We all love those beautiful homes on HGTV. Especially the kitchens. You may notice somthgin interesting about all of those homes. Their range hoods typically have a beautiful backsplash to go along with it. But what is a backsplash, and how can you choose the right one?
In this article, we will cover what a backsplash is, why it’s important and how to get the right one. So you can make the most out of your kitchen.
What is a range hood backsplash?
A Range hood backsplash is a panel that goes on the wall above your range or cooktop to protect the wall from grime grease and oil splashes. They also look amazing can give your kitchen dimension and individuality! Range hood backsplashes come in many sizes and materials.
What material are backsplash avilable in?
You can broadly categorize the materials for your kitchen backsplash into four types: ceramic, porcelain, metal, glass, and ceramic. To create a cohesive look, it is recommended to choose the same colors, patterns, and materials for your kitchen backsplash, countertops, cabinets, floors, and flooring.
1. Subway tile
Subway tiles are undoubtedly one of the most popular kitchen backsplash tiles, and their simplicity makes them a terrific way to calm down busy kitchens.
The tile is laid in a brick-like pattern. However, some modern designs allow you to lay the tiles horizontally or diagonally. Although the tile color may vary, most tiles will be plain white. This creates a minimalist look.
2. Ceramic or porcelain tiles
The most common tiles for kitchen backsplashes are ceramic and porcelain tiles. They will often be 1 inch by 1″ or smaller. These tiles are made from natural clay-based materials and are fired at high temperatures. Group-1 and Group-2 tiles have a hardness of 6.5 to 8.0. They are suitable for walls because they come in many colors, shapes, and designs. They are also very easy to maintain and affordable.
3. Stone slab
Are you not a fan or tile? You might be the right choice for you. The texture of stone gives a backsplash a unique appearance. A stone slab with distinct veining can be used as the focal point of a modern kitchen. This is especially true if countertops and cabinets are either minimal or white. When paired with a more neutral space, this can create a dramatic effect and give your kitchen a new look.
Natural stone adds warmth, richness, and texture to the kitchen. However, They are also very difficult to maintain and must be sealed regularly. One can also consider composite stone such as quartz for the kitchen backsplash.
Glass adds a sense of life to your kitchen due to its transparency and ability to reflect sunlight. They also provide a seamless, uninterrupted surface. Another benefit of glass backsplashes is that they are very easy to clean.
It might seem odd to think that glass would make a great kitchen backsplash. However, glass is impervious to water. It won’t crack, shatter, or break easily, so don’t be alarmed. This makes it an excellent option.
You can also look into glass mosaic tiles such as these. Mosaic tiles are small in size and are laid on a fiberglass mesh to make them easy to install. You could also use mosaic tiles to create mosaic art right on your wall. Professional installation is strongly recommended.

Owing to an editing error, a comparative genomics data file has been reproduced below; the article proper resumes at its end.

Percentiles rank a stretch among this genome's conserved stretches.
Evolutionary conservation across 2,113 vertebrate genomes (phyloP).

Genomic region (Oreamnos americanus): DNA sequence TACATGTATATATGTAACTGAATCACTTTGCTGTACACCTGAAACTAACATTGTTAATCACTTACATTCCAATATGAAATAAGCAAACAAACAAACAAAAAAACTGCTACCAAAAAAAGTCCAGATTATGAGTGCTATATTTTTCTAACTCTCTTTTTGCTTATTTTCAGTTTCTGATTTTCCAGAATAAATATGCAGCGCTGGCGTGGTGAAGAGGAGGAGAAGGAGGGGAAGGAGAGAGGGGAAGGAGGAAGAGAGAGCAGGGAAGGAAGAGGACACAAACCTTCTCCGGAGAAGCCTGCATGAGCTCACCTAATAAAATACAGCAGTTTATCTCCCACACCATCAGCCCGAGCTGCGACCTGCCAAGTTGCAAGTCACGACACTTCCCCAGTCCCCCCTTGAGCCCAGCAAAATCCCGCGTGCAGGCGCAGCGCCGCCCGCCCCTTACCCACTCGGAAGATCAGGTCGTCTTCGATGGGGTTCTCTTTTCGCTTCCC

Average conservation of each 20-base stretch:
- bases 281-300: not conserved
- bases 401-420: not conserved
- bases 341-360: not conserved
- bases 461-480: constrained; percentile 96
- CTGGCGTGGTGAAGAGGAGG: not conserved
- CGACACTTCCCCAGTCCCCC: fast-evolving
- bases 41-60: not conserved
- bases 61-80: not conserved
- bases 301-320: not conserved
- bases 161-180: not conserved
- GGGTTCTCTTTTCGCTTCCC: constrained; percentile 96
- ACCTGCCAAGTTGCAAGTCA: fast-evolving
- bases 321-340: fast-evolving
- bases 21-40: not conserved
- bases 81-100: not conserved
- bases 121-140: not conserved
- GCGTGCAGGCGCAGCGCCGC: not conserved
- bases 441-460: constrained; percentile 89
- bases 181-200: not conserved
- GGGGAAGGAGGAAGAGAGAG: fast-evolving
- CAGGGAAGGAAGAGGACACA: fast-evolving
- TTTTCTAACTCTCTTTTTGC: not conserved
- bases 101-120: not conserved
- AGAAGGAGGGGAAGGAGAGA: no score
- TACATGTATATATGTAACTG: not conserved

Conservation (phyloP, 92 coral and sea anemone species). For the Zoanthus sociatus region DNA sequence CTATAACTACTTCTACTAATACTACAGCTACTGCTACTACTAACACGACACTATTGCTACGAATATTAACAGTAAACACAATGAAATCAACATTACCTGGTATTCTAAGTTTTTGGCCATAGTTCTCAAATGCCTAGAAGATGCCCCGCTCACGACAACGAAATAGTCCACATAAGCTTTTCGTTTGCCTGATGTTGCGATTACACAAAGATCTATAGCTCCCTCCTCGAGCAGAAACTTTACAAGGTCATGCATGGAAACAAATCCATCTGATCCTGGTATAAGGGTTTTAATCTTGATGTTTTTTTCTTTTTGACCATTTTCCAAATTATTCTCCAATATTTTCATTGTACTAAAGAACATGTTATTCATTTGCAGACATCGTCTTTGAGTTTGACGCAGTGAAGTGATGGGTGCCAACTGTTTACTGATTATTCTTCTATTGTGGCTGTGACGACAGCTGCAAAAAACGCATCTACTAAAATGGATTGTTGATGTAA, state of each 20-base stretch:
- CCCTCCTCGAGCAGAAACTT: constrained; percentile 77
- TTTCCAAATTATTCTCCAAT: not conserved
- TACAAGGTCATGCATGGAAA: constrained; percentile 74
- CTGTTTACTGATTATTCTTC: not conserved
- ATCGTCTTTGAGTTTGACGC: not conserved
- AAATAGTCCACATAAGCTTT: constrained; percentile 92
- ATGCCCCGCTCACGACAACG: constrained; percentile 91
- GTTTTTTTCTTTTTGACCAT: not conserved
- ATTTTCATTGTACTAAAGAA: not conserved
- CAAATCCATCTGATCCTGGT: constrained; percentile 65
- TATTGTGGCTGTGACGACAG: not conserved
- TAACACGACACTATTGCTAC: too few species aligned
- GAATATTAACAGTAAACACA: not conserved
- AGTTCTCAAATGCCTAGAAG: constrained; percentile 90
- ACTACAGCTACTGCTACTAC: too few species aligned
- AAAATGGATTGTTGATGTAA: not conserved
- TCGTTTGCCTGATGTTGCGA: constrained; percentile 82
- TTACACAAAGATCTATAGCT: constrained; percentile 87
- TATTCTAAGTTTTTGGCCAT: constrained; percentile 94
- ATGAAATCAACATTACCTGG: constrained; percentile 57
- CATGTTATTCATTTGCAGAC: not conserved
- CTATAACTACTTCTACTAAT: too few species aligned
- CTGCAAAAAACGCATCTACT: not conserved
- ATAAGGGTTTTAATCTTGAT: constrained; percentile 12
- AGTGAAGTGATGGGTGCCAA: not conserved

5. Stainless steel
Stainless appliances look fantastic with a stainless backsplash. It’s also long-lasting, easy to clean, and simple to install. Stainless steel range hood backsplashes are also extremely durable and easy to clean.
Although stainless steel kitchen range hood backsplashes are often associated with restaurant kitchens and other commercial kitchens, this unique design is increasingly popular in residential kitchens across the country.
You can find stainless steel tiles in many sizes and shapes. However, large sheets of steel can be embossed with intricate designs.
6. Peel & Stick Tiles
You might consider using a “peel-and-stick” tile design as your kitchen backsplash if your walls are smooth and capable of supporting an adhesive.
Peel and stick kitchen backsplashes can be cheap and easy to install. And they are a great way to save money on your kitchen remodeling. You can also easily replace your backsplash with peel-and-stick tiles if you are not satisfied with the design or the color.
These cheap backsplash stick-on tiles can be found at hardware stores such as Home Depot or on Amazon.
How to choose the right backsplash
Every kitchen design is unique to the homeowner’s vision, but there are certain design guidelines you may follow to avoid the space being overly cluttered, clinical, or plain out of style. If you plan to sell your house and remodel your kitchen in the future, it’s also vital to choose a timeless backsplash that won’t date rapidly.
Here are some pointers on how to select the best kitchen backsplash for your home:
1. Your height
The “standard” height for a kitchen backsplash is 4 inches high. This is far too low for some. Many people raise the backsplash to the same height as their kitchen cabinets on the wall, leaving no visible wall above the main counters.
To help the design on the area feel more cohesive, some kitchen designs have the backsplash go all the way up to the ceiling.
Choose a taller kitchen backsplash if you’re going to make a lot of mess in your kitchen. If a mess isn’t a major concern for you, the 4-inch standard size might suffice.
2. Kitchen Countertops
Because your countertops and backsplash meet in the middle, you’ll want to be sure they’re complementary and function well together if your countertops and backsplash clash, your entire kitchen’s design will be thrown off.
Choose a backsplash color that contrasts with the countertop or is in the same color family as the countertop. The primary rule is that a “busy” countertop should not be paired with a “busy” backsplash.